An episode in King Henry VI
An episode in King Henry VI by John Opie

scandal 1580s, “damage to one’s reputation,” from Latin scandalum “cause for offence, temptation”

The word “scandal” has had a much longer career than any living politician. The link between “scandal” and “sex” is present right from its first appearance in English. The Ancrene Riwle, an early 13th-century guide for nuns on how to behave, says that “any touching” between a man and a nun is “so shameful, and such a naked sin, and to all the world so hateful, and so great a scandal, that there is no need to speak or to write against it”. That pretty well sets the tone for the rest of scandal’s life.

According to the Oxford English Dictionary, it came into English via Old Northern French and via the ecclesiastical Latin word “scandalum” meaning the cause of an offence. That came from a Greek word meaning a trap, so it’s interesting to think that the root of the word “scandal” is a sense that it ensnares the person being scandalous. People with a Jewish background may be familiar with the Yiddish exclamation “shonda”, meaning a “disgrace”. This too is part of the “scandal” family. One of the spellings of the word in the Ancrene Riwle is “schonde”.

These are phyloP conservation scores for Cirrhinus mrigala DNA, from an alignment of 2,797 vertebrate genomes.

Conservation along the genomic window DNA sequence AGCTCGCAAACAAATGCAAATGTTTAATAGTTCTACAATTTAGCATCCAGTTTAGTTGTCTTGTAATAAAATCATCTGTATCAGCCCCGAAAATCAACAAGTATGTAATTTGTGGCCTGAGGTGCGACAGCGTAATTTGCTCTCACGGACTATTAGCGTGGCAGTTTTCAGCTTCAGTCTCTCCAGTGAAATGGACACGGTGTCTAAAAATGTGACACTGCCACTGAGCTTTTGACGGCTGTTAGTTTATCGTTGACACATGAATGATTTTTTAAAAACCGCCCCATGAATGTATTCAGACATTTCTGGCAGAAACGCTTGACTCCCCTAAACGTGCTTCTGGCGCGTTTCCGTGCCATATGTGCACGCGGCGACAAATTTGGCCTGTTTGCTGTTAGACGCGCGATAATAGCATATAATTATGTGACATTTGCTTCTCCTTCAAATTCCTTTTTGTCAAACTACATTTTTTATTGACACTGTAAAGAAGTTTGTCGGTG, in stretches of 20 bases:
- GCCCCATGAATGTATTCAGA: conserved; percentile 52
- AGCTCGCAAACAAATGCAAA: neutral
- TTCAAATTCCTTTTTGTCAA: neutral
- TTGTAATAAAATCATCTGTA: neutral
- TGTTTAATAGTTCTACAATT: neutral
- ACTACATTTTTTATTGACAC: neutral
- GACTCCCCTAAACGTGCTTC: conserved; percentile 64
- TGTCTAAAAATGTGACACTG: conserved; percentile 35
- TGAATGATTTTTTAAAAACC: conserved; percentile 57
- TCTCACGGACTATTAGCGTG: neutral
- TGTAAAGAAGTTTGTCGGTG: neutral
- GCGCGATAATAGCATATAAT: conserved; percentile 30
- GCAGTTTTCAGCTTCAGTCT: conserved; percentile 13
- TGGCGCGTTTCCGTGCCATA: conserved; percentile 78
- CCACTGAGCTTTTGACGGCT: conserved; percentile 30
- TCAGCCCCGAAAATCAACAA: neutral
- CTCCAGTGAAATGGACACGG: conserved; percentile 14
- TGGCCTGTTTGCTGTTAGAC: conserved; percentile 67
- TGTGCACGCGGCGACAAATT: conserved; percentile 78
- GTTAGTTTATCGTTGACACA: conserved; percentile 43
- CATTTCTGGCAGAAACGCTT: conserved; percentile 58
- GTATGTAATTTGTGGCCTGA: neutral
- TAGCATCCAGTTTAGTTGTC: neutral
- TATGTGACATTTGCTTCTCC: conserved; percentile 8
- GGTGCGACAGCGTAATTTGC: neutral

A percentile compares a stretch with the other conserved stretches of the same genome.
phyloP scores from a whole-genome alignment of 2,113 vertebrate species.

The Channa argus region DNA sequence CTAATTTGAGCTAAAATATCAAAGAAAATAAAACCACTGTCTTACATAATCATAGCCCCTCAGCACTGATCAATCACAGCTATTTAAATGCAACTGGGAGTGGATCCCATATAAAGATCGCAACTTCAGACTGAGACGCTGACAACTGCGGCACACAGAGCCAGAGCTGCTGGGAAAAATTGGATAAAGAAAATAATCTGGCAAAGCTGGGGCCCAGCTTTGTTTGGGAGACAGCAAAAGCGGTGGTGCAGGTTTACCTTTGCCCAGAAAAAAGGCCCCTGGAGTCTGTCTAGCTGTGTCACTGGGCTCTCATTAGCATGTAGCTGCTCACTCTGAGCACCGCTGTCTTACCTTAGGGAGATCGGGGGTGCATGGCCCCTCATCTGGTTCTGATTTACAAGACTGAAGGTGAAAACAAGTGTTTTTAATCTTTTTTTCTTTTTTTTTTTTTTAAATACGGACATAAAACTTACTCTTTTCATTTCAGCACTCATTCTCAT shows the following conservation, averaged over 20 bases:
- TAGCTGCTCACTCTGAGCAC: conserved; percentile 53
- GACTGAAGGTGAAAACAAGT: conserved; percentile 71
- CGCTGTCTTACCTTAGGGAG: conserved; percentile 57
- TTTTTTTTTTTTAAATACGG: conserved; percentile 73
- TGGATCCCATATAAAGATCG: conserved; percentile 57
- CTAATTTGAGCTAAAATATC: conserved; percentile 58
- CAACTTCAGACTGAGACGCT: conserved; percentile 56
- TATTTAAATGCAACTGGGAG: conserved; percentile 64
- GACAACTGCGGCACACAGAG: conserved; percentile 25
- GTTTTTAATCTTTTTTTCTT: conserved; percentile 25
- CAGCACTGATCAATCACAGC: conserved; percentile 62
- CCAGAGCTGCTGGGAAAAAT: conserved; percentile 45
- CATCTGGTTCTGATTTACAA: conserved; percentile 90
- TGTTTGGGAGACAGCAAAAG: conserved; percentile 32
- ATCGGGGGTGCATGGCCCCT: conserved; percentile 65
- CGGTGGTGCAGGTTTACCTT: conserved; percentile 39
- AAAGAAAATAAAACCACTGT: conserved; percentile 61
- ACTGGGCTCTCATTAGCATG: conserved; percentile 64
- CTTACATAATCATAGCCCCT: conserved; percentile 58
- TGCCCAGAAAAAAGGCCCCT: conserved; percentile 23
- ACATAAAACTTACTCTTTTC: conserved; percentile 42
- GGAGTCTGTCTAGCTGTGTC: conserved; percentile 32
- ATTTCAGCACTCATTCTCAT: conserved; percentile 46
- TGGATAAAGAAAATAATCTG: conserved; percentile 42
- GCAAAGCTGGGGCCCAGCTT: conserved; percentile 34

Shakespeare talked of scandals in several plays as with “What a scandal is it to our crown” (Henry VI part I). The Spectator of 1889 preaches that “a Prime Minister nowadays is under no temptation to nominate men who will be either drones or scandals” – advice that doesn’t seem to have been taken since. “Scandal-mongers” first start appearing in 1721 and by 1865, the Cornhill Magazine could talk of the “infernal scandal-mongering in our neighbourhood”. The first newspapers to be condemned for being scandal-sheets were so dubbed in 1904. Raymond Chandler fans will know (of course) that in The Big Sleep, we hear: “The deal has to be closed to-night or they give the stuff to some scandal sheet.”

Other phrases that haven’t survived quite so well: “scandal-broth”, “scandal crimp” (one who collects scandal) and Robert Burns’s lovely “scandal-potion”: “Whyles, owre the wee bit cup an’ platie/They sip the scandal-potion pretty.” Something that plenty of us have been doing recently.

This piece is from the New Humanist autumn 2022 edition. Subscribe here.